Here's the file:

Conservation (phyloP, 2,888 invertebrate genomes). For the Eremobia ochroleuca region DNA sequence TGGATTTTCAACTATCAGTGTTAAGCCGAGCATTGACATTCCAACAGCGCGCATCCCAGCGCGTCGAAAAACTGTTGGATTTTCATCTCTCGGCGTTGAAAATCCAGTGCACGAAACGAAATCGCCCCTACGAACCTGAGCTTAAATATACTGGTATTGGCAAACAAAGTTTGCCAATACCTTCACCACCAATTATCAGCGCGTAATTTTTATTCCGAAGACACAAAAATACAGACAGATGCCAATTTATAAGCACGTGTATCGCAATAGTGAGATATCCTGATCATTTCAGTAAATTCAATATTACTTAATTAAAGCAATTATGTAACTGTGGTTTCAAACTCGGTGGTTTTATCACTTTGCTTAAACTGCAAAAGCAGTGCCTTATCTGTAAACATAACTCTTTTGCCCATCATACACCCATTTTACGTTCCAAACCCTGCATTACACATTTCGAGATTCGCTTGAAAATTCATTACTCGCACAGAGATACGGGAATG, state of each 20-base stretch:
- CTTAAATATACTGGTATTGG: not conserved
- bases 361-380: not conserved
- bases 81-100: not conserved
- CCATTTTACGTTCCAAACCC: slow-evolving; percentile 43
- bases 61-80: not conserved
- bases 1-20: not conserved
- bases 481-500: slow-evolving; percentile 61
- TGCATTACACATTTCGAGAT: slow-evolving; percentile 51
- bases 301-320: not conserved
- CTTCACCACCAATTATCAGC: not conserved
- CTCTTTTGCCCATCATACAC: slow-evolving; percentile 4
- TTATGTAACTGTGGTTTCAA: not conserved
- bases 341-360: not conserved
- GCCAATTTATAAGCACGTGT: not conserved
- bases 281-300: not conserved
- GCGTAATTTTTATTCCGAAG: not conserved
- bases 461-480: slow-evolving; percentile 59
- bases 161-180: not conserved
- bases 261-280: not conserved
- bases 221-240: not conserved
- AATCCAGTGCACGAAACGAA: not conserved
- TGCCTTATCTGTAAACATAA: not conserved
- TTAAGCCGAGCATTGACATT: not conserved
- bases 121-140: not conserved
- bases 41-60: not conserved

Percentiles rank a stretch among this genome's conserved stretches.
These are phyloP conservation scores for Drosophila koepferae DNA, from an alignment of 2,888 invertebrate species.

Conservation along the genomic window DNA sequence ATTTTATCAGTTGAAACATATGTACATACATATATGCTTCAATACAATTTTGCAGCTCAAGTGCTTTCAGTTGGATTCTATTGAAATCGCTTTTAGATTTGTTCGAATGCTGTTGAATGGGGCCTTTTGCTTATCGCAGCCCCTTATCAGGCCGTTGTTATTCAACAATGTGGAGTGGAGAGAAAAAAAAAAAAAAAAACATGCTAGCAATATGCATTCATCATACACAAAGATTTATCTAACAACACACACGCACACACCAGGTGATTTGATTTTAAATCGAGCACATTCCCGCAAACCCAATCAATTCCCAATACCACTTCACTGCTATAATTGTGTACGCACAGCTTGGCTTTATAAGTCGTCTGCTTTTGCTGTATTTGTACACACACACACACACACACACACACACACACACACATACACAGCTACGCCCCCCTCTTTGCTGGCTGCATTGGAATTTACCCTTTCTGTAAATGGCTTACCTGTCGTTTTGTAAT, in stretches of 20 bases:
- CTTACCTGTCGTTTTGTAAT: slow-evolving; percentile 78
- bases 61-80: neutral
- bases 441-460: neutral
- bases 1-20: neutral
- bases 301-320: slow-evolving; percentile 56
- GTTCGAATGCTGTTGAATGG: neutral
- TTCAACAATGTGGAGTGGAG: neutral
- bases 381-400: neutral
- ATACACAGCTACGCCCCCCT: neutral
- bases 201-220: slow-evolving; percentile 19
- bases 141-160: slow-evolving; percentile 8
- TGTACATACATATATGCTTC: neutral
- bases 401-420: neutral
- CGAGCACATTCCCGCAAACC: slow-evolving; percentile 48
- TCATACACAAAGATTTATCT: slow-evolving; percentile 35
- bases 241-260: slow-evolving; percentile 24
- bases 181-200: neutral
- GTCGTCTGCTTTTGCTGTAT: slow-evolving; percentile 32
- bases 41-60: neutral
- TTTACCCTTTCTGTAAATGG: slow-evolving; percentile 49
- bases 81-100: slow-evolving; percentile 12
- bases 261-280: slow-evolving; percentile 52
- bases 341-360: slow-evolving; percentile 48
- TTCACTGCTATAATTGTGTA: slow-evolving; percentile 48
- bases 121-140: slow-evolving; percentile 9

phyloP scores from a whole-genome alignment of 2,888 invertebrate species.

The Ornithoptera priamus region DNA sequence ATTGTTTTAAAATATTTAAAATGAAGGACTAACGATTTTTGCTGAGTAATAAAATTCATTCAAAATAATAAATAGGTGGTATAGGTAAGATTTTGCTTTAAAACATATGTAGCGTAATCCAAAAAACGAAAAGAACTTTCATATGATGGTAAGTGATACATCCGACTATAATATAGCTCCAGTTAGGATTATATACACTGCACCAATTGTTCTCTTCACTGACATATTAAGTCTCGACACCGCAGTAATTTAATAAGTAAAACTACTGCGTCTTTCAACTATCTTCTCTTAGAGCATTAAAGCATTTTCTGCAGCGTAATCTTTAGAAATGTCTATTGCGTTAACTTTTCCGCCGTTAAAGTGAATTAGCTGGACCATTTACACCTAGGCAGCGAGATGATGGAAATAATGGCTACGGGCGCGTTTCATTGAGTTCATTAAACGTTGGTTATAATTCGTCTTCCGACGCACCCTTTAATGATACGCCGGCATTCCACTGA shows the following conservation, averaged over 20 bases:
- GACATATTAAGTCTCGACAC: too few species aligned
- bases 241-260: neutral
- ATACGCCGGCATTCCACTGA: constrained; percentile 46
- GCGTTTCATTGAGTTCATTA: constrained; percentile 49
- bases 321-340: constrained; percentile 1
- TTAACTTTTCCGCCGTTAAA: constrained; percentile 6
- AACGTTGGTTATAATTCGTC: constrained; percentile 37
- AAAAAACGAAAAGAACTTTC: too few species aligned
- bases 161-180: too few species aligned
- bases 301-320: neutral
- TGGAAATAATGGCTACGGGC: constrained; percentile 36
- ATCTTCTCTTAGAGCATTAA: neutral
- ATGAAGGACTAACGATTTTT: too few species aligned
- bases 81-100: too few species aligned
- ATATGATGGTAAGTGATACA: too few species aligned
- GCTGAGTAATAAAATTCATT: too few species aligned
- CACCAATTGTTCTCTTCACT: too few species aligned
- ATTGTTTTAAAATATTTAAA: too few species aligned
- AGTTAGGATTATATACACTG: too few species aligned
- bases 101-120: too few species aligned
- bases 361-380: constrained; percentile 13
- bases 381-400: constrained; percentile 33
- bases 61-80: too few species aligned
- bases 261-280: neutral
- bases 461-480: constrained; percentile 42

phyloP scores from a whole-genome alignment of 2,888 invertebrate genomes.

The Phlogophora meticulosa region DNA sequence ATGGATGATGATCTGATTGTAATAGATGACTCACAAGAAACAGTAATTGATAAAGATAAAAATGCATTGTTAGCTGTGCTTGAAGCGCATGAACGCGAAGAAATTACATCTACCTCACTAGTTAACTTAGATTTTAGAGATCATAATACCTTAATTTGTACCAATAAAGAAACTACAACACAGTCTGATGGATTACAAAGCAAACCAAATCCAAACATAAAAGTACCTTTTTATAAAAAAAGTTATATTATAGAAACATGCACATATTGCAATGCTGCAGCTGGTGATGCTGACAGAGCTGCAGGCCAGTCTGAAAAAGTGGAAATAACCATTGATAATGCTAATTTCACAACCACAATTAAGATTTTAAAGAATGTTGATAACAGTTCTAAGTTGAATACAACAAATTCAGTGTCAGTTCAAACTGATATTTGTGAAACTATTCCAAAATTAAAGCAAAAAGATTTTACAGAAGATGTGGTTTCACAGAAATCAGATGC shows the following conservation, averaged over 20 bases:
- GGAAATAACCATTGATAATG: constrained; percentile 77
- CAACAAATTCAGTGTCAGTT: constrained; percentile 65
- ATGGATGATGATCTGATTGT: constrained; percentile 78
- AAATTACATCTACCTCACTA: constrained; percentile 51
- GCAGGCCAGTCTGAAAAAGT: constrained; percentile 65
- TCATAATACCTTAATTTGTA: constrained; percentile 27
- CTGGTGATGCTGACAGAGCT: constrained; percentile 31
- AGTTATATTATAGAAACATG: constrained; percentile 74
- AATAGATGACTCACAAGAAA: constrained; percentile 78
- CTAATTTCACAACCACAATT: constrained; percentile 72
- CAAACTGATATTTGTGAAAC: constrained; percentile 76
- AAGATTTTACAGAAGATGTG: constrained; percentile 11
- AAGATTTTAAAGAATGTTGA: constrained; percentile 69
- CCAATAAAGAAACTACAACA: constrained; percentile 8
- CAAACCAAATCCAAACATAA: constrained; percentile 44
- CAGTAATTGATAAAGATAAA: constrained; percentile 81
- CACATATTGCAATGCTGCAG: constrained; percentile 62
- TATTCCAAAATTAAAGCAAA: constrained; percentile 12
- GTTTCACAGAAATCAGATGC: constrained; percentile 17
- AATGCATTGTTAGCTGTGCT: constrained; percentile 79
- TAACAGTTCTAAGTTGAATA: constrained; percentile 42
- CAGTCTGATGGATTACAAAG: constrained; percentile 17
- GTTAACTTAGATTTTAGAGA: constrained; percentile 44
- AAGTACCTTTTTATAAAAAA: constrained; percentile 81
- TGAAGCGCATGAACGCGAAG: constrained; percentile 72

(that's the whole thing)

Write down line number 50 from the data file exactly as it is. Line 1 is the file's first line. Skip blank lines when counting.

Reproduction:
- bases 81-100: slow-evolving; percentile 12